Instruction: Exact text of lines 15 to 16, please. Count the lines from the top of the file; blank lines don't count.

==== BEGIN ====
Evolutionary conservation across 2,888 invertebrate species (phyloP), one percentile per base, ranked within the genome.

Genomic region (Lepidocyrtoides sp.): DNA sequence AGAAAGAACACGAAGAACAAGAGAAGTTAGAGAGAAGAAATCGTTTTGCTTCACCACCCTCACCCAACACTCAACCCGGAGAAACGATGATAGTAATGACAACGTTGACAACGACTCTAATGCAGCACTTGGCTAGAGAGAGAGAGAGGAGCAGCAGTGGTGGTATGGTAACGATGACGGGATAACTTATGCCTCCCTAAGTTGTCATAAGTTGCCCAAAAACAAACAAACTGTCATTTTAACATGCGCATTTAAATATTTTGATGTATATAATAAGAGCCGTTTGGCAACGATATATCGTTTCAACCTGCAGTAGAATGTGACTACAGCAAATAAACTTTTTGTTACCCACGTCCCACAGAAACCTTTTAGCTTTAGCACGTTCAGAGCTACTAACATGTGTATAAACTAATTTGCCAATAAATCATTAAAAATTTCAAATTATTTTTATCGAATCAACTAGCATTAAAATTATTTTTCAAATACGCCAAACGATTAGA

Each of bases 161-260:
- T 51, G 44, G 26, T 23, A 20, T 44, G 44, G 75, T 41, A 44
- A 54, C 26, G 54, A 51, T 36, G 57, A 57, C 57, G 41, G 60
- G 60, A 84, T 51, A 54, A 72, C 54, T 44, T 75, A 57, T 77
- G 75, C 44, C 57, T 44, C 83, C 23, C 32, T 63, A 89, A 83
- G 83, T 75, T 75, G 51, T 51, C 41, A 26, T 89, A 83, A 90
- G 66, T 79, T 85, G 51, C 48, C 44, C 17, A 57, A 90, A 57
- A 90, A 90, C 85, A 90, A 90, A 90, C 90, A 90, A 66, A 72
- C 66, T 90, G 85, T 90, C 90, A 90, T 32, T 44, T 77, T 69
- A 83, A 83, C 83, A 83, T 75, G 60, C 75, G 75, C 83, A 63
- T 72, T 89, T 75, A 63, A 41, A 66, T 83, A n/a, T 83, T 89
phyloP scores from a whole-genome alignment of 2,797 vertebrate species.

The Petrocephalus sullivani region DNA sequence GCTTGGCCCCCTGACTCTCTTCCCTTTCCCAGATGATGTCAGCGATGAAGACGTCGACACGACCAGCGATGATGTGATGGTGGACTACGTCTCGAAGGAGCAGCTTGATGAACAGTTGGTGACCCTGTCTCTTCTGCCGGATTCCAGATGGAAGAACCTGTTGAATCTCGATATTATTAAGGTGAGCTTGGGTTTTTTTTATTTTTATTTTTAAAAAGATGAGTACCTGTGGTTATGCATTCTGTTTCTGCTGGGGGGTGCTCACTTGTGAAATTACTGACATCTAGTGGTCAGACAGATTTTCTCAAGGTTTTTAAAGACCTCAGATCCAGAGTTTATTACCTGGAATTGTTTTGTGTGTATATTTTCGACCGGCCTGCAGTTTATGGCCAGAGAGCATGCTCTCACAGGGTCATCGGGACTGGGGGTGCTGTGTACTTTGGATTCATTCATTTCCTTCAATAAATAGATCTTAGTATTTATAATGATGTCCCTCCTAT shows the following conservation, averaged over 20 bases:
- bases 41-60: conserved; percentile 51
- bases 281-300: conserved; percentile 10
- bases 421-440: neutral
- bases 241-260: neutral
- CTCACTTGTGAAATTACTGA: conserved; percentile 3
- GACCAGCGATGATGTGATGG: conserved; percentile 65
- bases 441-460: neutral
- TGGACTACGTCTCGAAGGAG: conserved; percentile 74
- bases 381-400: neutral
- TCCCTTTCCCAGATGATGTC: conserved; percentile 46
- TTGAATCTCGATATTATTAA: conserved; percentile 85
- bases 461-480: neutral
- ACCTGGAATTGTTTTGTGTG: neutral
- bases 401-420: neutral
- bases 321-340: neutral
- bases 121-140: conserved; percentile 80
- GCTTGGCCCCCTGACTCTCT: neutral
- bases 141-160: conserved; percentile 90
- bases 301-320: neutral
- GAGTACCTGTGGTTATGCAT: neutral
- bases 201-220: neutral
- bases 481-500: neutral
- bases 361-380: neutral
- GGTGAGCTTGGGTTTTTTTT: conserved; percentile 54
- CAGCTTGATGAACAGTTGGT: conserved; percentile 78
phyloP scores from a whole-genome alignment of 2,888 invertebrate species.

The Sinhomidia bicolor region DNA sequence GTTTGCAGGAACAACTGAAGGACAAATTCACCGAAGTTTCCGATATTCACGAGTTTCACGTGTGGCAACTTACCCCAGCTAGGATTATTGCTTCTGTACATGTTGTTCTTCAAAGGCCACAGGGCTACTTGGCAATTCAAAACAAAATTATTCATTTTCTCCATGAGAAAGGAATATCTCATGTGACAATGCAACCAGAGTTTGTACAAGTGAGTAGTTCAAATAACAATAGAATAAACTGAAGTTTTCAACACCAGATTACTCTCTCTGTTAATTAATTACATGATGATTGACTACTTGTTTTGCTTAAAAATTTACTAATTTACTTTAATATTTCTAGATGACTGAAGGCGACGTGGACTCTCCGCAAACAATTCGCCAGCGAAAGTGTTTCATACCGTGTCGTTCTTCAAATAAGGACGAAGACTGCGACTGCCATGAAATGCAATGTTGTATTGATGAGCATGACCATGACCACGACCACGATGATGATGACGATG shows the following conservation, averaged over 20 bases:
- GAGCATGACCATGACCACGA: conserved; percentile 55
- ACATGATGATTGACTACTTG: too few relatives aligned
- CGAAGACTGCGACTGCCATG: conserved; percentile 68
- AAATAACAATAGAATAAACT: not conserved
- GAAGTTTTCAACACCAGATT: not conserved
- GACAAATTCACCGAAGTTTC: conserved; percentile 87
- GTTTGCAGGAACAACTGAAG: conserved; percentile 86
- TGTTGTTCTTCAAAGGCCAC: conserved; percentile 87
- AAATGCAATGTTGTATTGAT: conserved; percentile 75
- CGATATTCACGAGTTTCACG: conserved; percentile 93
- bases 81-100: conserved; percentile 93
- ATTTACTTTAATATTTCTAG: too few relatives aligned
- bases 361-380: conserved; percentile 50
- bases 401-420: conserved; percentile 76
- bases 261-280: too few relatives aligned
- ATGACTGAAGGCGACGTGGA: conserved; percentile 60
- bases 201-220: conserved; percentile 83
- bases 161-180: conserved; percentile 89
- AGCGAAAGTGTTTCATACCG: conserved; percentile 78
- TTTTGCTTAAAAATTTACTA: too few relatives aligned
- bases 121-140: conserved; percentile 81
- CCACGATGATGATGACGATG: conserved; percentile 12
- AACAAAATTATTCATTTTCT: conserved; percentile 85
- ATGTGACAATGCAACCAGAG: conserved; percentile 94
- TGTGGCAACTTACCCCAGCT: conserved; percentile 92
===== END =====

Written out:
The Petrocephalus sullivani region DNA sequence GCTTGGCCCCCTGACTCTCTTCCCTTTCCCAGATGATGTCAGCGATGAAGACGTCGACACGACCAGCGATGATGTGATGGTGGACTACGTCTCGAAGGAGCAGCTTGATGAACAGTTGGTGACCCTGTCTCTTCTGCCGGATTCCAGATGGAAGAACCTGTTGAATCTCGATATTATTAAGGTGAGCTTGGGTTTTTTTTATTTTTATTTTTAAAAAGATGAGTACCTGTGGTTATGCATTCTGTTTCTGCTGGGGGGTGCTCACTTGTGAAATTACTGACATCTAGTGGTCAGACAGATTTTCTCAAGGTTTTTAAAGACCTCAGATCCAGAGTTTATTACCTGGAATTGTTTTGTGTGTATATTTTCGACCGGCCTGCAGTTTATGGCCAGAGAGCATGCTCTCACAGGGTCATCGGGACTGGGGGTGCTGTGTACTTTGGATTCATTCATTTCCTTCAATAAATAGATCTTAGTATTTATAATGATGTCCCTCCTAT shows the following conservation, averaged over 20 bases:
- bases 41-60: conserved; percentile 51